O 500
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O 500

ASR prevents the drive wheels from spinning in two ways. On the one hand, ASR minimises wheel spinning through a measured braking intervention. On the other hand, the torque of the engine is regulated via the "electronic accelerator pedal". Even at full throttle, the engine only provides as much power in critical situations as the drive wheels can transmit – a major advantage for controlled pulling away and driving stability.

When starting off, the torques applied and the wheel speeds of the drive wheels are monitored. In this process, torque distribution is controlled in such a way that spinning is prevented. This ensures that optimum power flow is always guaranteed.

ASR helps the driver to minimise the risk of the drive wheels spinning and consequently of the rear of the vehicle (rear-wheel drive) breaking out laterally when accelerating. Especially for high-torque engines, ASR thus provides increased comfort and enhanced safety when pulling away – particularly on roads with varying grip.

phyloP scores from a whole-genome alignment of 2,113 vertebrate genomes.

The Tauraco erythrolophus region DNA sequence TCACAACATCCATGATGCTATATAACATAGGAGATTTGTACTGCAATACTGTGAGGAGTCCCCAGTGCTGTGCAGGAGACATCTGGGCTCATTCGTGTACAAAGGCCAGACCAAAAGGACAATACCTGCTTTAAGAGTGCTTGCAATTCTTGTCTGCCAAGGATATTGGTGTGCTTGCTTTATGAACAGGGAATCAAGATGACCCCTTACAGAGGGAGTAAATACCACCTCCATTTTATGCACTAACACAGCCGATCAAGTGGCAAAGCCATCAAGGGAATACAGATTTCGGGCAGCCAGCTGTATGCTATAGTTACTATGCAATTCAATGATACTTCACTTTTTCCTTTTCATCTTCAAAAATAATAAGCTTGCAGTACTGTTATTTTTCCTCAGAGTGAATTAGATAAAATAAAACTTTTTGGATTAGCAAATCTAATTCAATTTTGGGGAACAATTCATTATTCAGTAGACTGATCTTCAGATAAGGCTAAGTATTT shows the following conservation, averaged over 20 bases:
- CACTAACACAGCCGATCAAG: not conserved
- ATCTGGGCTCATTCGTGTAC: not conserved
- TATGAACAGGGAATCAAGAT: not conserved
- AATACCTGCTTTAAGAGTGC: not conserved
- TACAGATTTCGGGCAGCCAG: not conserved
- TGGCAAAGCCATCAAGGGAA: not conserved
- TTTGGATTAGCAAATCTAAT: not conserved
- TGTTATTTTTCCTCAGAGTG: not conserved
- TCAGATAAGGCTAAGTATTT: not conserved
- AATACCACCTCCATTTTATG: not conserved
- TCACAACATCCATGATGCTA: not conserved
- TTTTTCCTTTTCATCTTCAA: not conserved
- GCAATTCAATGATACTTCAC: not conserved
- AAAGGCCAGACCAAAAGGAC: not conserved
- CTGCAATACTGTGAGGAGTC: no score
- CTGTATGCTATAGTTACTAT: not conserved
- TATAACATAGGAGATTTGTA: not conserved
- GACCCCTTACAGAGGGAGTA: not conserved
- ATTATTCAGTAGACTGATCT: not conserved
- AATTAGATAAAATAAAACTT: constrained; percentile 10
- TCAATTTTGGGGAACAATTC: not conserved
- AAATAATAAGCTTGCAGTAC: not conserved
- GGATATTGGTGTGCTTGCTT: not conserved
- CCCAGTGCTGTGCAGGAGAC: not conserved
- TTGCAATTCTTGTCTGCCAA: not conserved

How ABS works: there are sensors fitted on all four wheels which detect the rotational speed of each wheel and pass this information on to a central control unit. If the critical point of blocking the wheels is reached, the wheel is stopped at precisely that threshold by pressure variation. The brake pressure can be increased and decreased numerous times in the space of a second.

When braking, all the forces acting on the wheels and the rolling behaviour are continually monitored. The braking forces acting on the wheels are distributed in such a way that no wheel can lock, and the steerability of the vehicle is preserved as far as possible. 

In December 1970, Mercedes-Benz presented the world's first electronically controlled ABS – a revolution in driving and road safety. Thanks to targeted electronic braking intervention, the wheels don't lock for long periods of time. The risk of losing steering stability is minimised and, in the case of a full application of the brakes, the vehicle can be steered in the desired direction. ABS technology forms the basis for further developed electronic safety systems such as the Electronic Stability Program (ESP®) or the Brake Assist system (BAS).